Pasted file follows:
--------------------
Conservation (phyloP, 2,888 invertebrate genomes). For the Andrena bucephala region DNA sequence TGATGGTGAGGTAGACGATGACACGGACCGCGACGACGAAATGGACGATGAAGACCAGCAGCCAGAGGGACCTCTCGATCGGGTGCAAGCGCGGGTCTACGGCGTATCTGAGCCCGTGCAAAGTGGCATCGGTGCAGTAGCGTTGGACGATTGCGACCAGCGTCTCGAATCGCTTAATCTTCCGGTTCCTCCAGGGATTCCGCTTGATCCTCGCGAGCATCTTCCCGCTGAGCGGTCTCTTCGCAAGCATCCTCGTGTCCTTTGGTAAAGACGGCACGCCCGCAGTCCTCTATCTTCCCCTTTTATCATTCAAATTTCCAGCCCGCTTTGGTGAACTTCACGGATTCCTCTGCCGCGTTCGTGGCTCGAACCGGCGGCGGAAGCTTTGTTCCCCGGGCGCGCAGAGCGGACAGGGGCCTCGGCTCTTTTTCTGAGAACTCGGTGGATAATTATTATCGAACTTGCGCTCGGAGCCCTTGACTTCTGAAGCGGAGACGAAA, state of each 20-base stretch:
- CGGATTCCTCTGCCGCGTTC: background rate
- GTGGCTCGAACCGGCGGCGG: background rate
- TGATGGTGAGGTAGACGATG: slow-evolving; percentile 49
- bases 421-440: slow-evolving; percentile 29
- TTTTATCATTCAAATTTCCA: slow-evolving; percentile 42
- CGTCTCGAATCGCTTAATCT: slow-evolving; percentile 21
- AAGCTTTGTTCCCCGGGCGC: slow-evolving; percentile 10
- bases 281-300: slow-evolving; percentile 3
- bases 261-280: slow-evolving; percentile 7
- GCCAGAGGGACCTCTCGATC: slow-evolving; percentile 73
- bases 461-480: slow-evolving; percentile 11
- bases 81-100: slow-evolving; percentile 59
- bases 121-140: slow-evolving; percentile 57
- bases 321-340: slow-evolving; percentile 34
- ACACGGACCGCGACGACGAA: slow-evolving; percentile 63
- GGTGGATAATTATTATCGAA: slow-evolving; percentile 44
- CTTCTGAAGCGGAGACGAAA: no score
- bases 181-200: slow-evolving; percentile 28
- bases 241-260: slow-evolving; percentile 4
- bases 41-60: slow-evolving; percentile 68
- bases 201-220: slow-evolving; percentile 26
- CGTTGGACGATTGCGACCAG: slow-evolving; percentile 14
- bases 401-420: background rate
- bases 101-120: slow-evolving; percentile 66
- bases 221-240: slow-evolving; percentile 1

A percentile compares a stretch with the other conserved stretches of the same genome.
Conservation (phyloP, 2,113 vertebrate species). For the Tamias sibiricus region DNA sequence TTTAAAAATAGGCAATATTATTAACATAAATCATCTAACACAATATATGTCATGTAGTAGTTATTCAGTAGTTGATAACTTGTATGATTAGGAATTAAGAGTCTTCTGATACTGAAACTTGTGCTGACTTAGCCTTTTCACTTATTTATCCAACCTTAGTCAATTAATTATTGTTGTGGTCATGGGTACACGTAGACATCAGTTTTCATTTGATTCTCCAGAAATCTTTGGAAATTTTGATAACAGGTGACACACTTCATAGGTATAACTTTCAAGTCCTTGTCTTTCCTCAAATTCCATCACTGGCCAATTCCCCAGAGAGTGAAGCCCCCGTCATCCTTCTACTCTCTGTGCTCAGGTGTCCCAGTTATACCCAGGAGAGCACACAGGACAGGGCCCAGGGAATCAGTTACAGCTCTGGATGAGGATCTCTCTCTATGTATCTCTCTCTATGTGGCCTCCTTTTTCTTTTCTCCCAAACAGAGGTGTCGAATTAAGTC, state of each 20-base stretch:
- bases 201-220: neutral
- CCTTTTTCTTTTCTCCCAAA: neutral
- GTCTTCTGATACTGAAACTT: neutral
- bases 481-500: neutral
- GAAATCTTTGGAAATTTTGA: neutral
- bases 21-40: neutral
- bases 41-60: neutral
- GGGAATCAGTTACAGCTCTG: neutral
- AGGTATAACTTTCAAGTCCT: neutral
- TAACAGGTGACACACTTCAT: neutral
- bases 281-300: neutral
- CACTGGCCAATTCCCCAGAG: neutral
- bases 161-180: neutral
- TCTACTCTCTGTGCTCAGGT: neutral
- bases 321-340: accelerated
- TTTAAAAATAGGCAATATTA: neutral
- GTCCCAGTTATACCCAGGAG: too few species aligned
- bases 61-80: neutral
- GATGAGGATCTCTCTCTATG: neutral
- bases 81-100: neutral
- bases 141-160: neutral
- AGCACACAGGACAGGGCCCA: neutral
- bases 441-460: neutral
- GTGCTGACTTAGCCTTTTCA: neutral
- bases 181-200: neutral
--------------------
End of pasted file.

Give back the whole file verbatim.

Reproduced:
Conservation (phyloP, 2,888 invertebrate genomes). For the Andrena bucephala region DNA sequence TGATGGTGAGGTAGACGATGACACGGACCGCGACGACGAAATGGACGATGAAGACCAGCAGCCAGAGGGACCTCTCGATCGGGTGCAAGCGCGGGTCTACGGCGTATCTGAGCCCGTGCAAAGTGGCATCGGTGCAGTAGCGTTGGACGATTGCGACCAGCGTCTCGAATCGCTTAATCTTCCGGTTCCTCCAGGGATTCCGCTTGATCCTCGCGAGCATCTTCCCGCTGAGCGGTCTCTTCGCAAGCATCCTCGTGTCCTTTGGTAAAGACGGCACGCCCGCAGTCCTCTATCTTCCCCTTTTATCATTCAAATTTCCAGCCCGCTTTGGTGAACTTCACGGATTCCTCTGCCGCGTTCGTGGCTCGAACCGGCGGCGGAAGCTTTGTTCCCCGGGCGCGCAGAGCGGACAGGGGCCTCGGCTCTTTTTCTGAGAACTCGGTGGATAATTATTATCGAACTTGCGCTCGGAGCCCTTGACTTCTGAAGCGGAGACGAAA, state of each 20-base stretch:
- CGGATTCCTCTGCCGCGTTC: background rate
- GTGGCTCGAACCGGCGGCGG: background rate
- TGATGGTGAGGTAGACGATG: slow-evolving; percentile 49
- bases 421-440: slow-evolving; percentile 29
- TTTTATCATTCAAATTTCCA: slow-evolving; percentile 42
- CGTCTCGAATCGCTTAATCT: slow-evolving; percentile 21
- AAGCTTTGTTCCCCGGGCGC: slow-evolving; percentile 10
- bases 281-300: slow-evolving; percentile 3
- bases 261-280: slow-evolving; percentile 7
- GCCAGAGGGACCTCTCGATC: slow-evolving; percentile 73
- bases 461-480: slow-evolving; percentile 11
- bases 81-100: slow-evolving; percentile 59
- bases 121-140: slow-evolving; percentile 57
- bases 321-340: slow-evolving; percentile 34
- ACACGGACCGCGACGACGAA: slow-evolving; percentile 63
- GGTGGATAATTATTATCGAA: slow-evolving; percentile 44
- CTTCTGAAGCGGAGACGAAA: no score
- bases 181-200: slow-evolving; percentile 28
- bases 241-260: slow-evolving; percentile 4
- bases 41-60: slow-evolving; percentile 68
- bases 201-220: slow-evolving; percentile 26
- CGTTGGACGATTGCGACCAG: slow-evolving; percentile 14
- bases 401-420: background rate
- bases 101-120: slow-evolving; percentile 66
- bases 221-240: slow-evolving; percentile 1

A percentile compares a stretch with the other conserved stretches of the same genome.
Conservation (phyloP, 2,113 vertebrate species). For the Tamias sibiricus region DNA sequence TTTAAAAATAGGCAATATTATTAACATAAATCATCTAACACAATATATGTCATGTAGTAGTTATTCAGTAGTTGATAACTTGTATGATTAGGAATTAAGAGTCTTCTGATACTGAAACTTGTGCTGACTTAGCCTTTTCACTTATTTATCCAACCTTAGTCAATTAATTATTGTTGTGGTCATGGGTACACGTAGACATCAGTTTTCATTTGATTCTCCAGAAATCTTTGGAAATTTTGATAACAGGTGACACACTTCATAGGTATAACTTTCAAGTCCTTGTCTTTCCTCAAATTCCATCACTGGCCAATTCCCCAGAGAGTGAAGCCCCCGTCATCCTTCTACTCTCTGTGCTCAGGTGTCCCAGTTATACCCAGGAGAGCACACAGGACAGGGCCCAGGGAATCAGTTACAGCTCTGGATGAGGATCTCTCTCTATGTATCTCTCTCTATGTGGCCTCCTTTTTCTTTTCTCCCAAACAGAGGTGTCGAATTAAGTC, state of each 20-base stretch:
- bases 201-220: neutral
- CCTTTTTCTTTTCTCCCAAA: neutral
- GTCTTCTGATACTGAAACTT: neutral
- bases 481-500: neutral
- GAAATCTTTGGAAATTTTGA: neutral
- bases 21-40: neutral
- bases 41-60: neutral
- GGGAATCAGTTACAGCTCTG: neutral
- AGGTATAACTTTCAAGTCCT: neutral
- TAACAGGTGACACACTTCAT: neutral
- bases 281-300: neutral
- CACTGGCCAATTCCCCAGAG: neutral
- bases 161-180: neutral
- TCTACTCTCTGTGCTCAGGT: neutral
- bases 321-340: accelerated
- TTTAAAAATAGGCAATATTA: neutral
- GTCCCAGTTATACCCAGGAG: too few species aligned
- bases 61-80: neutral
- GATGAGGATCTCTCTCTATG: neutral
- bases 81-100: neutral
- bases 141-160: neutral
- AGCACACAGGACAGGGCCCA: neutral
- bases 441-460: neutral
- GTGCTGACTTAGCCTTTTCA: neutral
- bases 181-200: neutral